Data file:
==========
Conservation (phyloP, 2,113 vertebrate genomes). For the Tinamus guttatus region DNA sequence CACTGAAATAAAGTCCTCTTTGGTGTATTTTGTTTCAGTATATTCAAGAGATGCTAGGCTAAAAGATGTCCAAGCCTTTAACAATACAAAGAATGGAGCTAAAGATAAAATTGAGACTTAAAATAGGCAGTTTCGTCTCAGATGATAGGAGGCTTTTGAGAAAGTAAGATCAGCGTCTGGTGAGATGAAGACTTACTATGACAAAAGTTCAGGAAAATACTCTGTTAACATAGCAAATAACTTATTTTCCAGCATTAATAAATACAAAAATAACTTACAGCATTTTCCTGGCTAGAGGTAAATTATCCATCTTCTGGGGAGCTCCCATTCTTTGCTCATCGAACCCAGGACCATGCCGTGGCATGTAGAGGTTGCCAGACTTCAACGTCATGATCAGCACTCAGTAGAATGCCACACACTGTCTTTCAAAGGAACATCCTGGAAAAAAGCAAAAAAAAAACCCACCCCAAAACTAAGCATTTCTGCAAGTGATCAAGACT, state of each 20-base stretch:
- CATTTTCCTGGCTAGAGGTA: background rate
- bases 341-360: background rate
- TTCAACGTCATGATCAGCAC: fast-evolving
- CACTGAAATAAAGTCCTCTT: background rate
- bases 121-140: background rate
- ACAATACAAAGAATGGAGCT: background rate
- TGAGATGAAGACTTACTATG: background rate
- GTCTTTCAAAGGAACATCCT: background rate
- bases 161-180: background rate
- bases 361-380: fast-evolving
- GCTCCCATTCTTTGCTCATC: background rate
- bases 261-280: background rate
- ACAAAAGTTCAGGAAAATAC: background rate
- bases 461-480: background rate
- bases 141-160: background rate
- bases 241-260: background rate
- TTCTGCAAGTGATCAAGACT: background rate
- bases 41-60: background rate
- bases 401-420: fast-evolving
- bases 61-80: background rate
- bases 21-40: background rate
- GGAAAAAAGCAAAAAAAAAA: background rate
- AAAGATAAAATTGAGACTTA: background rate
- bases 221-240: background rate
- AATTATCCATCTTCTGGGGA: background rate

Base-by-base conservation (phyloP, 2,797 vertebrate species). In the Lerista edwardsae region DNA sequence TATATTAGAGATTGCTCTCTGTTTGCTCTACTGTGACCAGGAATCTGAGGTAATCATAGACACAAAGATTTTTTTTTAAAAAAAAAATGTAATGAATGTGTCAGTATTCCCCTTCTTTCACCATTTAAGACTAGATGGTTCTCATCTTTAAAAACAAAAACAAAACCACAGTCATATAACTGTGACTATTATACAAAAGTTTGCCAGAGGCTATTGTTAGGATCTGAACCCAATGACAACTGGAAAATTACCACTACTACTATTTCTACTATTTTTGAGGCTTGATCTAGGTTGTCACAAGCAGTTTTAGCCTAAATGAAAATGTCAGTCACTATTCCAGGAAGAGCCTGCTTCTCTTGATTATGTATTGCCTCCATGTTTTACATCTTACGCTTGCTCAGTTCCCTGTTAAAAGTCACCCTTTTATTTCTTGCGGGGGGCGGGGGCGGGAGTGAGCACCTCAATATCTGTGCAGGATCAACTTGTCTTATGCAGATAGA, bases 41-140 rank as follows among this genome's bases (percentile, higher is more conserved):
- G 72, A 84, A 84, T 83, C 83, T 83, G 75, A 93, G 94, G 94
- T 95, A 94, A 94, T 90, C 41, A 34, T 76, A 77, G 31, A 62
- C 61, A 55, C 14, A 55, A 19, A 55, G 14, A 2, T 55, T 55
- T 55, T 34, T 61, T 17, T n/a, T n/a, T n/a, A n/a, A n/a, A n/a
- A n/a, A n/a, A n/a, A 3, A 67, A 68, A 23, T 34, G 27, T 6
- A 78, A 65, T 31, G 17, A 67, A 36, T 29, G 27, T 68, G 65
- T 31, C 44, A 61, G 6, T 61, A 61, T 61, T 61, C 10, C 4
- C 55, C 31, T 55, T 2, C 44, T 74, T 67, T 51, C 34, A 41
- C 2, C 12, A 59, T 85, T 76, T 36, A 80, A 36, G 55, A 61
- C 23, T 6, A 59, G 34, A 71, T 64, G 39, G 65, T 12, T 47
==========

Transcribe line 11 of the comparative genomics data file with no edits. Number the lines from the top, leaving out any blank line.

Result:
- bases 361-380: fast-evolving